Why I am a teacher.
Kath here! I’m so happy to be a part of the Esperanza Education team. As you already know, I am a teacher.
I’ve often said that I don’t like that moment at a party or informal meeting, when the the talk goes to what people “do”. I feel that this will sometimes distract from the sum of all of the parts of a person. Yes – they might be employed as an Administrative Assistant – but their real interest is in hang gliding and sculpting. Much of the time I’d much rather hear about a persons interests and passions than employment.
Of course there are also people where their identity and their job are one and the same. This is why I am a teacher. Teaching is as much a part of my personality and identity as growing up in Vancouver and enjoying green tea. Teaching is my job and teaching is also who I am. I have become more myself in the classroom.
When I speak, I use my hands, my face, my body and (if available) a writing surface. Working with newer English language learners extensively, you might say my physical expressiveness is well developed. Or I just speak with my hands, arms and eyebrows a lot.
When I am asked how I teach people that speak very little English if I also don’t speak their home language, I explain that I use all of the non-verbal communication available. And if you think about it – there is a lot.
As an experiment, think about all of the miscommunication that can occur over the phone – when you can’t see a person. Then think of all the reasons why it is better to “say something in person” – we are also receiving all of the non – verbal communication clues.
In the classroom, I use questions a lot. I ask students to make up questions, to ask each other questions, to ask me questions – then to think about their answers, and usually ask more questions. A good conversation is really just good questions and thoughtful answers.
People like to talk about themselves – it is how we share our personal experiences and relate to others. The habit of asking questions makes people feel important and gives them an opportunity to speak about a topic they know well – themselves.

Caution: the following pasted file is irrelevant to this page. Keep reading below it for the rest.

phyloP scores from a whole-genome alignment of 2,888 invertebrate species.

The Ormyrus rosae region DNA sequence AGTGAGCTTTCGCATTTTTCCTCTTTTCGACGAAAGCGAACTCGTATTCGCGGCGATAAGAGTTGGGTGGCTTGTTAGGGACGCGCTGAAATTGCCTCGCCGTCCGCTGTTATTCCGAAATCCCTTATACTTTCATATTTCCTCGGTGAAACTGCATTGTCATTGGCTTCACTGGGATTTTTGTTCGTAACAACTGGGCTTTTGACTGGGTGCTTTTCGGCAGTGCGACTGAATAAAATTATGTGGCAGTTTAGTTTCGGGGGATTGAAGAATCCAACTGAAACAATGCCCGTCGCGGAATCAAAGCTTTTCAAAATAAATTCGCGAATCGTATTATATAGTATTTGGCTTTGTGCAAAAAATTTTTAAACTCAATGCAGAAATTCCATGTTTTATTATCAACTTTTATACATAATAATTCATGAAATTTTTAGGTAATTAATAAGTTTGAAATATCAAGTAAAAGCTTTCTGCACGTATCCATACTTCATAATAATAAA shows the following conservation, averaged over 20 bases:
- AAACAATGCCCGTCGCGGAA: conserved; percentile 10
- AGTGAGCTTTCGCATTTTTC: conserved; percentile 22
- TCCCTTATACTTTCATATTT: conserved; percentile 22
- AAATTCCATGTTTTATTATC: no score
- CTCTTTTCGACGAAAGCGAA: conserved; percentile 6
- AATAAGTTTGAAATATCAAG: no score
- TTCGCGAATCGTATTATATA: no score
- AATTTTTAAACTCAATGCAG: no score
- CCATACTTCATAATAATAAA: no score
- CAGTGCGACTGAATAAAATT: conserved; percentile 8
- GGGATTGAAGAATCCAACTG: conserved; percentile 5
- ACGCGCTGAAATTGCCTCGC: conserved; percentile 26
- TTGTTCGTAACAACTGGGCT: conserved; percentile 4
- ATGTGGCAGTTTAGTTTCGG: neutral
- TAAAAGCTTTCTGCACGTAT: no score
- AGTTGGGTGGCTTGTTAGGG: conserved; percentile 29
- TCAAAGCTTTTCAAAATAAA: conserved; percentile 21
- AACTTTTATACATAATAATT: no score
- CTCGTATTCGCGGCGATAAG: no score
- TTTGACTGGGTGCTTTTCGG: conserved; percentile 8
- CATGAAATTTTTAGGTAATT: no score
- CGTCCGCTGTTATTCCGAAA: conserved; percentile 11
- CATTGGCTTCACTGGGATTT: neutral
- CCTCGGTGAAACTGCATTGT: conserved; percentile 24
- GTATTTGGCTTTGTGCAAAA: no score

Any social successes, and compliments I have received about being friendly or easy to talk to – this stems from the habit of asking questions.
Relating to People:
The language learning classroom, or any classroom, is a great leveler of people. No matter your background socially or economically, your chosen career, gender or age – you share one thing in common with the other people in the room – you are trying to learn something. And sometimes that something can be difficult.
Teaching a challenging subject is also difficult. Teachers want to support their students as much as possible. Building a rapport and relating to your students creates a positive learning environment. I build a rapport by asking questions, I build a rapport by listening attentively and remembering the things that students say. I remember people’s names, where they are from, if they have any family and what they generally enjoy doing on the weekend (it is not that hard though, because we usually discuss these topic a fair bit in class anyway!).
Building a rapport makes the working environment more positive and relaxed, building a rapport with total strangers makes new friends, which I’ve been known to do every so often.
Life Long Learning:
Teaching and learning go hand in hand. A good teacher should always be learning something new – fortunately, it’s easy. We learn from our students and colleagues, family and friends, formally and informally – its all about having an open heart and mind. Reflecting the value of learning is how I try to motivate and inspire learner because we are all in this together – teacher and student. I’ve said to learners that I don’t always have all of the answers, but I will always help them look.
This attitude has if anything made my life all the more richer, I am on a constant lookout for new learning opportunities, that I can bring back to class and into my teaching practice.
What About You?
So, fellow educators and learners – how is education a part of your identity?